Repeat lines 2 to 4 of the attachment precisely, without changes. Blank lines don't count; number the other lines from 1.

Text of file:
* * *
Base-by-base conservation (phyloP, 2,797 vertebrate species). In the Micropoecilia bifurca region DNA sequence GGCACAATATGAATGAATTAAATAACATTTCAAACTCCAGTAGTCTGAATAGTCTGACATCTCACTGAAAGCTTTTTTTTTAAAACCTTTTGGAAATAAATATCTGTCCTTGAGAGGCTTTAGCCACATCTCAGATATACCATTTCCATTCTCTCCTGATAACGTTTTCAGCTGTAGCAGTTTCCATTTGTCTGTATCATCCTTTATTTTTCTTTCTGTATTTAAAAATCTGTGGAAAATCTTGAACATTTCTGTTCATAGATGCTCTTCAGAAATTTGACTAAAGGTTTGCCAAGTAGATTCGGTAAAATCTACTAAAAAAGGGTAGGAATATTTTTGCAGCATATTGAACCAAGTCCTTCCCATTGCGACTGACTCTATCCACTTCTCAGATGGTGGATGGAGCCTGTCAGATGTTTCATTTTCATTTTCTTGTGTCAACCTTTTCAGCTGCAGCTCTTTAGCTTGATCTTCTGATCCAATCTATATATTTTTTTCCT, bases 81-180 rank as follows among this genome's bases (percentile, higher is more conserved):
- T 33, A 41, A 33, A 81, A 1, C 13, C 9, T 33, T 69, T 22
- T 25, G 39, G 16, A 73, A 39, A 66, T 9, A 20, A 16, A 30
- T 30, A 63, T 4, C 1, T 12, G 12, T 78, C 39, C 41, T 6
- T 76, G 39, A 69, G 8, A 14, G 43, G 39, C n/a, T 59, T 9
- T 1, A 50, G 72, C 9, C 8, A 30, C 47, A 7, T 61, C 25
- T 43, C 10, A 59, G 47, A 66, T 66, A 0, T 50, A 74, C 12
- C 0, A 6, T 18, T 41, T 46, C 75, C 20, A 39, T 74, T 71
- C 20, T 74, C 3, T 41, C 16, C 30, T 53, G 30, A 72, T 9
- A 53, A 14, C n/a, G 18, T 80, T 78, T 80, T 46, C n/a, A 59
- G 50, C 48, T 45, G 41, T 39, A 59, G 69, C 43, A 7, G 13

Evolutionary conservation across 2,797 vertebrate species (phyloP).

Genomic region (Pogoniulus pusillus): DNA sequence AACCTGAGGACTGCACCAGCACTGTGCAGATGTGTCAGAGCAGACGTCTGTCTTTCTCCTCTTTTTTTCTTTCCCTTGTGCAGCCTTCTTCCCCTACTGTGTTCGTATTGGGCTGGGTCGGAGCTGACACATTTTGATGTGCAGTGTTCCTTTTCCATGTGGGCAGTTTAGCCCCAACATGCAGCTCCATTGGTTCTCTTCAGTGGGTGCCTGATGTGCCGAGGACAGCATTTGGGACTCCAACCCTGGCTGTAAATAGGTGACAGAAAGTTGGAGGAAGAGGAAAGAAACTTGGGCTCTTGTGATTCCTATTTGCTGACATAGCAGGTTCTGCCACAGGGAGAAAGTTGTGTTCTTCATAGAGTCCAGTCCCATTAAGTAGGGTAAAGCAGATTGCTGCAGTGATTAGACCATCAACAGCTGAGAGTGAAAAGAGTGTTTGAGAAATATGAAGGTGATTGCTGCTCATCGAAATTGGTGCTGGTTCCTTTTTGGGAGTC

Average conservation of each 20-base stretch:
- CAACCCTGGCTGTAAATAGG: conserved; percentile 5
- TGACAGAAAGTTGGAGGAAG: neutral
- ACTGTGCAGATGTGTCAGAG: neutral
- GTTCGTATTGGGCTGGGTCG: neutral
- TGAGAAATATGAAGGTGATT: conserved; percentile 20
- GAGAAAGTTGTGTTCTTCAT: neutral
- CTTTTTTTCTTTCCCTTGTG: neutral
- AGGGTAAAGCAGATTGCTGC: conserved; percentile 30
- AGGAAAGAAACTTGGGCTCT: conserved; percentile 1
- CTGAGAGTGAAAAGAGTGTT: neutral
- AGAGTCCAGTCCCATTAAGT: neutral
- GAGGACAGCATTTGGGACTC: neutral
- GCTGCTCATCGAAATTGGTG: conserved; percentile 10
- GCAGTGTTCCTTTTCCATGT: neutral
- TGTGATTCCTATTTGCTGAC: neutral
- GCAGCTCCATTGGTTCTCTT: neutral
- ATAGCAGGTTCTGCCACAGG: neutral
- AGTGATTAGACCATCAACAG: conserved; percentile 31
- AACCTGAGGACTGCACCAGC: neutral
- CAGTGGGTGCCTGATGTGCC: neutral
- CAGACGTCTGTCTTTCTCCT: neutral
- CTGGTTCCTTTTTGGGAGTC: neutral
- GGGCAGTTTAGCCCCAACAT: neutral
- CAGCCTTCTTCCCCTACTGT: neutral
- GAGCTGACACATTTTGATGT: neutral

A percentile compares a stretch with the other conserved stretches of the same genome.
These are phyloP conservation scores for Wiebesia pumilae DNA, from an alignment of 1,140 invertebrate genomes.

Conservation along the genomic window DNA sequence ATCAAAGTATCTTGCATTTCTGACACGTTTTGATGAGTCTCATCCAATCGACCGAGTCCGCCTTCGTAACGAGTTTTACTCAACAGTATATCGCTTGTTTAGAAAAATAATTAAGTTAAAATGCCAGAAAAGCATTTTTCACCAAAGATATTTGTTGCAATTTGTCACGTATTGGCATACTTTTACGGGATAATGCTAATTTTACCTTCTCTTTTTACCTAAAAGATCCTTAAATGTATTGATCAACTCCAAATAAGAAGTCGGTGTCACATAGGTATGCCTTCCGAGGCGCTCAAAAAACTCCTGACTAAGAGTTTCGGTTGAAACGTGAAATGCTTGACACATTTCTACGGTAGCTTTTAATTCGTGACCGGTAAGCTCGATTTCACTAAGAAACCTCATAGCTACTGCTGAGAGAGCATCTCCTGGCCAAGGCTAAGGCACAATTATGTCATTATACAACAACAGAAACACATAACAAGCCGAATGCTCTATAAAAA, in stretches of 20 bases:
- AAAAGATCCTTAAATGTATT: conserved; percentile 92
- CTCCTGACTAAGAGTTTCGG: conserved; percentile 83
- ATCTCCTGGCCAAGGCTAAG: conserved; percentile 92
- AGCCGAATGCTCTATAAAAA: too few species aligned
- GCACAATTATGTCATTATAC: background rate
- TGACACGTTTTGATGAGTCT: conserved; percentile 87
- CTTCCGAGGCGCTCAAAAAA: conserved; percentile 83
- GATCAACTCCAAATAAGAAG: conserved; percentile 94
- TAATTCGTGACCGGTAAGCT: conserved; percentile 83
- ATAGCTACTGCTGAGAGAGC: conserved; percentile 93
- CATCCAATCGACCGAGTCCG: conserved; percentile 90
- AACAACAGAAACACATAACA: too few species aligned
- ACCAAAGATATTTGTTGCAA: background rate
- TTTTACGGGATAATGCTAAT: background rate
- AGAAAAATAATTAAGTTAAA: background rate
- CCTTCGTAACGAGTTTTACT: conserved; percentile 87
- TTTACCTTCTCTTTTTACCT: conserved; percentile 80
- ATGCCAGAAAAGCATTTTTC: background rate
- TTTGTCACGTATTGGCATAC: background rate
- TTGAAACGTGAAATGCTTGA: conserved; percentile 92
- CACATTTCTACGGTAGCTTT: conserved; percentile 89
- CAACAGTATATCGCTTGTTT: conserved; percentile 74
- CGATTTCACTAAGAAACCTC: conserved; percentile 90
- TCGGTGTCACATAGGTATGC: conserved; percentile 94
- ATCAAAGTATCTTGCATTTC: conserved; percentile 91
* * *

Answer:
- T 33, A 41, A 33, A 81, A 1, C 13, C 9, T 33, T 69, T 22
- T 25, G 39, G 16, A 73, A 39, A 66, T 9, A 20, A 16, A 30
- T 30, A 63, T 4, C 1, T 12, G 12, T 78, C 39, C 41, T 6